Kishida’s Cabinet struggles amid falling public support

The Yomiuri Shimbun
Prime Minister Fumio Kishida, foreground, speaks at the International Fleet Review on Sunday aboard the destroyer Izumo.

A nine-point drop in the Cabinet approval rating, from 45% early last month to 36% early this month, caused shock and alarm in the government and ruling parties.

Despite the launch of drastic comprehensive economic measures in late October, an array of other problems — including issues involving the Unification Church — means that Prime Minister Fumio Kishida’s administration is likely to remain in a state of crisis.

A discouraging sign

“We will respond firmly to crucial domestic and international issues, such as high prices and problems involving North Korea, in order to restore public trust,” Liberal Democratic Party Secretary General Toshimitsu Motegi said Sunday, reacting to the continued decline of the Cabinet’s approval rating.

The resignation of economic revitalization minister Daishiro Yamagiwa in connection with his contact with the Unification Church had been seen as a “brake on the falling approval ratings” in the government and ruling parties — as was the announcement of the major economic measures, intended to ease the burden of utility bills on households.

The results of The Yomiuri Shimbun’s latest opinion poll therefore disappointed them.

“I thought the approval rating would improve, but I’m surprised it has dropped this much,” one Cabinet minister said.

LDP General Council Chairman Toshiaki Endo said: “The public has not yet been made aware of the content of the economic measures. The problems involving the Unification Church are also lingering, and the public seems to have a sense of uneasiness toward an uncertain future.”

Some in the LDP believe Yamagiwa’s resignation should have come sooner. Furthermore, his resignation as a minister was followed by his appointment to head the party’s COVID-19 task force. Another former minister called this “a complete failure to read the harsh atmosphere of public opinion, further fueling dissatisfaction and frustration with the government.”

Breakthrough sought

Kishida sees properly dealing with issues involving the Unification Church (officially called the Family Federation for World Peace and Unification) as a decisive factor in achieving a breakthrough.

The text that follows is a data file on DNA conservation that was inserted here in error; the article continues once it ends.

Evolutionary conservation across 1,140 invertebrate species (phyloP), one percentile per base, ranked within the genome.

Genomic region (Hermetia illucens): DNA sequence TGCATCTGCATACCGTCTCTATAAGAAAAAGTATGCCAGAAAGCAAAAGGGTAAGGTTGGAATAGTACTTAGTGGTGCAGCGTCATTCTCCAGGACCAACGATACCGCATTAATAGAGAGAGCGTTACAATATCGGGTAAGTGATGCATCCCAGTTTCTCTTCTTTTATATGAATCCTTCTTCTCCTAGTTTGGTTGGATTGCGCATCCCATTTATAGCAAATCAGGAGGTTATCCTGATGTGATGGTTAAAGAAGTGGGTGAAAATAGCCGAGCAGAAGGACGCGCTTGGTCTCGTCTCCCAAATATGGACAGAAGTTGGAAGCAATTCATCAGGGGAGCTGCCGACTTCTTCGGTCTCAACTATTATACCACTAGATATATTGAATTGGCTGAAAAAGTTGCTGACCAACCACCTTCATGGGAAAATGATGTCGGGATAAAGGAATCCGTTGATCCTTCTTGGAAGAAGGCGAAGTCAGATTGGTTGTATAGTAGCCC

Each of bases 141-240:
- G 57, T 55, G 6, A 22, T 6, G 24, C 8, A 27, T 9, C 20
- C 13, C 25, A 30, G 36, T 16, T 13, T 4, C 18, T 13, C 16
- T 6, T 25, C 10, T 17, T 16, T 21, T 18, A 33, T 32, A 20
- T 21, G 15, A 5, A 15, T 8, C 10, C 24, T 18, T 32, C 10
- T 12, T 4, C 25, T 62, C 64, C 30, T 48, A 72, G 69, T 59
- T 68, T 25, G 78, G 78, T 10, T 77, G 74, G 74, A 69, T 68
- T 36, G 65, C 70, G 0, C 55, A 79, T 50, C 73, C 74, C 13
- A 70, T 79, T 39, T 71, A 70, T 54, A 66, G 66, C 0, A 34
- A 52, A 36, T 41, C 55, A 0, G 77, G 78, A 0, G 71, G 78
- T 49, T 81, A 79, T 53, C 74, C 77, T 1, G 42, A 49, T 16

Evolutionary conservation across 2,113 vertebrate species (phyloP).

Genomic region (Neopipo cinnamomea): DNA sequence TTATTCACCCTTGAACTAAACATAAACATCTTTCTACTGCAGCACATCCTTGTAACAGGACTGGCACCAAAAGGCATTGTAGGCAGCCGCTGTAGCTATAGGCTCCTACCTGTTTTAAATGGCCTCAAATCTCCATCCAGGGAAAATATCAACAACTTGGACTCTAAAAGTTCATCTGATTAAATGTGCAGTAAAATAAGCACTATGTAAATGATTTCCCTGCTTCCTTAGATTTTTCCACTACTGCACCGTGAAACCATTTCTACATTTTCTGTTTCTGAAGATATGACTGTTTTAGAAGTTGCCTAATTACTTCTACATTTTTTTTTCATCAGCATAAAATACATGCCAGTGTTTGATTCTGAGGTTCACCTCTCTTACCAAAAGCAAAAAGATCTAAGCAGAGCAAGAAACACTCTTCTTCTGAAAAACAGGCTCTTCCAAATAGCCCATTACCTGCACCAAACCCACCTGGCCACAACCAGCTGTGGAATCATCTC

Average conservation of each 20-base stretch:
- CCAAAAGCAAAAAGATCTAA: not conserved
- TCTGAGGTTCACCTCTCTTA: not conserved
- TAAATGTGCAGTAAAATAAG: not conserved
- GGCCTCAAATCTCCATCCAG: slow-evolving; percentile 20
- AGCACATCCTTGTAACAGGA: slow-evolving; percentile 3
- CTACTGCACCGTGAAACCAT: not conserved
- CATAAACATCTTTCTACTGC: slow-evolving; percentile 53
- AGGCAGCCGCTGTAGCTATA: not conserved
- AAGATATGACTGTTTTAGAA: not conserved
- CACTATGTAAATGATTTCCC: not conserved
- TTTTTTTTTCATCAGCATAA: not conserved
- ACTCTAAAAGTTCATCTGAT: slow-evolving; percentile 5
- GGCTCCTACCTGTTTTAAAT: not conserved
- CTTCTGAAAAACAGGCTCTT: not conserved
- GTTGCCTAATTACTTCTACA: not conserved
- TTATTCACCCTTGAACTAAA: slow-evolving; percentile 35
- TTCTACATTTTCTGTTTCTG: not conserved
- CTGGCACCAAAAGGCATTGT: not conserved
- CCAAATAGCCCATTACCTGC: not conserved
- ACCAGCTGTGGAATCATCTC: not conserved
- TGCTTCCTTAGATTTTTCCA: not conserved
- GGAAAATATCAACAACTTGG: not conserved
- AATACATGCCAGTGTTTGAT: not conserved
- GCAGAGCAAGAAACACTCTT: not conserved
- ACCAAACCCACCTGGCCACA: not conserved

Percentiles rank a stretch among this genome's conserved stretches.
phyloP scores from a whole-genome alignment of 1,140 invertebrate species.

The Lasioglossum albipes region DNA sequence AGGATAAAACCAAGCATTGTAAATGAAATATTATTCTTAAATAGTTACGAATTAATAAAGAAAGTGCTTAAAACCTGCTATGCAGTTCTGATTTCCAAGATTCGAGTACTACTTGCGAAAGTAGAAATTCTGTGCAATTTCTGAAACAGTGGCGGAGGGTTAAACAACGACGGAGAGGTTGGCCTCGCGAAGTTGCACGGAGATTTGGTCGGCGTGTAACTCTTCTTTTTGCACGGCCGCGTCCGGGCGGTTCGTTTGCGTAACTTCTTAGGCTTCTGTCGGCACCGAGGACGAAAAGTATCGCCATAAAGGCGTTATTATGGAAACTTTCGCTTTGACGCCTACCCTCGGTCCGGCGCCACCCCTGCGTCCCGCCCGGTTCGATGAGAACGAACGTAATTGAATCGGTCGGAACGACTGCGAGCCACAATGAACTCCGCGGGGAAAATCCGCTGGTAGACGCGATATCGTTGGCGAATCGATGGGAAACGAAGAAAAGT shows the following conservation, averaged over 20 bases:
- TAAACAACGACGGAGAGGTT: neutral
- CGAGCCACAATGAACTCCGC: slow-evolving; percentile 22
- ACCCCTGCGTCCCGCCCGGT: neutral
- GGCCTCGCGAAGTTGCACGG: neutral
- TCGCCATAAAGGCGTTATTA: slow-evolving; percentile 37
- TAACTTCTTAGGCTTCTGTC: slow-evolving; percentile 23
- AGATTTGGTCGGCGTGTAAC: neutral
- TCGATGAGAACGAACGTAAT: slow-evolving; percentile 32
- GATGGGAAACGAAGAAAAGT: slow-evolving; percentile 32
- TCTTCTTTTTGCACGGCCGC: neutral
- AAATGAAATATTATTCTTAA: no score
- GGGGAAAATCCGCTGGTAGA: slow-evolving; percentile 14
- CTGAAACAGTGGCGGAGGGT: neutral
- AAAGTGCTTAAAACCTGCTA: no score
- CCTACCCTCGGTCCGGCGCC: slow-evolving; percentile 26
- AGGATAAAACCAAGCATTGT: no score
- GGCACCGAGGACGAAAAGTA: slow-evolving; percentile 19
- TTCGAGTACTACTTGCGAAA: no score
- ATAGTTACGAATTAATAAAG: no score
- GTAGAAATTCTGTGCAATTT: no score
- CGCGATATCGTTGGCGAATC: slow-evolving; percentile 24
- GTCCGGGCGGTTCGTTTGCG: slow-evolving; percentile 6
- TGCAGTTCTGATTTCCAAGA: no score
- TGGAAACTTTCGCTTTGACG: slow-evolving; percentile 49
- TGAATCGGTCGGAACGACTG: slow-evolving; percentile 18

The government plans to launch an investigation as early as possible within this year and seek a court order to dissolve the group if serious violations of laws and regulations are confirmed.

The government and ruling parties are also making all-out efforts to enact a new law to prevent the damage caused when people are pressed to make large donations. However, talks with opposition parties have run into difficulties, and efforts to enact a law before the current Diet session ends on Dec. 10 have become a “race against time.”

A senior LDP official warned, “It will be a further blow if we fail to produce any result.”

Deliberations will begin later this month on the second supplementary budget for fiscal 2022, which will provide funding for the economic measures. Opposition parties will continue to pursue the Unification Church issue while also demanding the resignation of Internal Affairs and Communications Minister Minoru Terada over a political funds issue.

Constitutional Democratic Party of Japan President Kenta Izumi said, “At the Budget Committee meeting, we will sternly criticize the economic measures that have only inflated the amount of spending and suspicions involving Mr. Terada.”

Democratic Party for the People leader Yuichiro Tamaki said, “The government has dragged its feet regarding Mr. Yamagiwa’s resignation and the economic measures, and it is causing a decline in it’s own approval rating.”

Kishida will attend three summits later this month, including an ASEAN summit meeting. Toward the end of the year, the government will revise three documents, including the National Security Strategy.

“Approval ratings will remain low for the time being, but we have no choice but to steadily tackle each issue one by one and turn the situation around,” a source close to the prime minister said.